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Federal Courts Prepare for Pandemic Influenza
What is the judiciary’s strategy for continuing the business of the courts in the event of human-to-human transmission of H5N1 avian influenza? Due to the unique nature of the threat, judges and court administrators are emphasizing human capital, communications, and teleworking to assure the court’s ability to perform essential functions during a pandemic.


Sex, Lies, & Magistrate Judges: Common Misconceptions About the Federal Judiciary
A title is a prefix or suffix added to a person's name to signify either veneration, an official position, or a professional or academic qualification. Titles also may carry misconception and confusion when misused.
The Supreme Court Decision: Consensus or Coercion?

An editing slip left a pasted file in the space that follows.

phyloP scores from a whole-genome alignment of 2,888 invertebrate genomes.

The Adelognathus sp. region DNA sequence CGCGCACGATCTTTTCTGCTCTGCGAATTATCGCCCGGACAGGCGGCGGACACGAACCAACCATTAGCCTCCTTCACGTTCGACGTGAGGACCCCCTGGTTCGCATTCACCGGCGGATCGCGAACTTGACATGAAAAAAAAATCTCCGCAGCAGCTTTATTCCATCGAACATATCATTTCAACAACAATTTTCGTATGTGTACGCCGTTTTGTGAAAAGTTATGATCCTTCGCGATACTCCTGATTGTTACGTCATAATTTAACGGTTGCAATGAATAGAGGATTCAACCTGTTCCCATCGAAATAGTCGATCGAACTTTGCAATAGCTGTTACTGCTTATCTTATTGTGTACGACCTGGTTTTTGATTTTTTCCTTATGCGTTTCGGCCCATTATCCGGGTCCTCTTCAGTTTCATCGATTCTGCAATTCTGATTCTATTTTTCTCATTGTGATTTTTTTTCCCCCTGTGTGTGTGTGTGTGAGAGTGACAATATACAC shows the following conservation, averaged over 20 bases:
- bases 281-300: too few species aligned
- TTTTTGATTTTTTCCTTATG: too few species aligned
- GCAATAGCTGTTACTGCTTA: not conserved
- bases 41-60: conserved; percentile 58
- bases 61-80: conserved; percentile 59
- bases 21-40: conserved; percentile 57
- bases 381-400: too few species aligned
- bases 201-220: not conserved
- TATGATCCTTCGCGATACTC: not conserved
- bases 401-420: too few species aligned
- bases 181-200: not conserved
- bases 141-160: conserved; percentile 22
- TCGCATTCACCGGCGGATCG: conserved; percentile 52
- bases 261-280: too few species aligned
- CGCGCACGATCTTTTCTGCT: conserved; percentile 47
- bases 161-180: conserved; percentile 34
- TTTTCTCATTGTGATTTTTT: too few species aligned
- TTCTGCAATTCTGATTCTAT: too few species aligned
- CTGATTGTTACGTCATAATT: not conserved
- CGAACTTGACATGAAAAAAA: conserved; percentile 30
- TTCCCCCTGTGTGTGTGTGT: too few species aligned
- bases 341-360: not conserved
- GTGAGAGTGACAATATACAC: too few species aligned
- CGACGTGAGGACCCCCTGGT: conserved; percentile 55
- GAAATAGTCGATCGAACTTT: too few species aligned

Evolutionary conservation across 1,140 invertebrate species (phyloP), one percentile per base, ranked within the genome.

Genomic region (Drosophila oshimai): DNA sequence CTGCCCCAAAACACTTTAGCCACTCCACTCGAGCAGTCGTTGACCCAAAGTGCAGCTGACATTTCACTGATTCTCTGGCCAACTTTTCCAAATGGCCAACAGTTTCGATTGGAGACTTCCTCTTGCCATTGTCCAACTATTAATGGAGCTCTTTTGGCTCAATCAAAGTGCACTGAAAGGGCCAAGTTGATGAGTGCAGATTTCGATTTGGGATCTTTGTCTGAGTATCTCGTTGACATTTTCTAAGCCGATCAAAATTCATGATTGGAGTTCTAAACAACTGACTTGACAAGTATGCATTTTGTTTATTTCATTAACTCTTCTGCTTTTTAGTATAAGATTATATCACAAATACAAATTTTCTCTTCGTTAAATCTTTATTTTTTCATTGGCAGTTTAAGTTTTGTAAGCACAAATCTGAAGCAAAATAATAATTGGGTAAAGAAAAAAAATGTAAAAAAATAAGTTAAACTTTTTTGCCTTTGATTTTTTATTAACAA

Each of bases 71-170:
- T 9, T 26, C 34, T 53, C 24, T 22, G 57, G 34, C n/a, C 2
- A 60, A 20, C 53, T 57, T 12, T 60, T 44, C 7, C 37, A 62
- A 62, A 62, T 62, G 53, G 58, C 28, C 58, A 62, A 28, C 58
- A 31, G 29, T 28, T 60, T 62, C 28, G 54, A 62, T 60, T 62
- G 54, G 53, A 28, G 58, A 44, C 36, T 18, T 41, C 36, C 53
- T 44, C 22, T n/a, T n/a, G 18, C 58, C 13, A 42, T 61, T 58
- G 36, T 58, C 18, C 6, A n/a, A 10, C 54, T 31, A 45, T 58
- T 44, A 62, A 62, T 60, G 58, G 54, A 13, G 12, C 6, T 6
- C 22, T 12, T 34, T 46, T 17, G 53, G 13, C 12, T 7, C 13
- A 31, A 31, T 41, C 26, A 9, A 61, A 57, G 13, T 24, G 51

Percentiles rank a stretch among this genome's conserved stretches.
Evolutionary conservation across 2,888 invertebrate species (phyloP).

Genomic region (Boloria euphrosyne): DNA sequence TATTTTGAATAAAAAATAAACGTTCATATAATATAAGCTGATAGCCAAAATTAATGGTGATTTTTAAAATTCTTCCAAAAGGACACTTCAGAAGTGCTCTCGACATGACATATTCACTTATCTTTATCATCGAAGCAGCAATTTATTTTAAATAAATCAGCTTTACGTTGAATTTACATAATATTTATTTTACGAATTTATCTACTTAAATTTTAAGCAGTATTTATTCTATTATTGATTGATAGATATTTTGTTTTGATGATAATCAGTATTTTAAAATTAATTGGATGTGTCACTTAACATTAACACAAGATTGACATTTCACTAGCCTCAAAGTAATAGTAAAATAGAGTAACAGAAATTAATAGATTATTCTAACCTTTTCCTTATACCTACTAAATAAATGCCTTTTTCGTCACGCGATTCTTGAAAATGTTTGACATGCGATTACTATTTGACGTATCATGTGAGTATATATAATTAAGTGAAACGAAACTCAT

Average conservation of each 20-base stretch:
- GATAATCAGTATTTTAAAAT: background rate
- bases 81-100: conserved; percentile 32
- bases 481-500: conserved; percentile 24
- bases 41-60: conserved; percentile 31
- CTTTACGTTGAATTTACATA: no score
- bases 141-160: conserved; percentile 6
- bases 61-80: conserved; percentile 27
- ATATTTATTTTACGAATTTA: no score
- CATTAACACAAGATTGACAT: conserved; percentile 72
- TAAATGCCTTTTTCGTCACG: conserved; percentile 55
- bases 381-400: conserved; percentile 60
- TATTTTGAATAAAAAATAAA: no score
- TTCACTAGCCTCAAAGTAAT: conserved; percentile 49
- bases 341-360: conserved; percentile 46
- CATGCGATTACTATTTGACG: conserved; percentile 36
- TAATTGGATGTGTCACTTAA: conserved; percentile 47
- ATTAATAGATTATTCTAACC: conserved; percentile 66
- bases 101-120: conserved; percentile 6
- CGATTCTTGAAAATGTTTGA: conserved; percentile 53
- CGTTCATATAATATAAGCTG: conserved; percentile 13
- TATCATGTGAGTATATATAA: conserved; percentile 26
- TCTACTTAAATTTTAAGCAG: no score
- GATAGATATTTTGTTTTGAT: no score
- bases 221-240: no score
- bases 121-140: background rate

The U.S. Supreme Court is the most powerful court in the world primarily because of the power of judicial review. Judicial review and other factors give the Supreme Court excessive power not explicitly justified in the U.S. Constitution. Given the vagueness and incompleteness of the Constitution, every Supreme Court decision is an interpretation and is, in effect, a constitutional amendment. It follows that Supreme Court decisions must be consistent with the constitutional requirement for an amendment, which means that Supreme Court decisions, assuming the current number of nine justices, must be a supermajority of a minimum of six votes, not the current five, to decide cases in a constitutionally normative manner. The 6-3 rule would also promote what John Rawls calls the “stability” of an increasingly diverse society.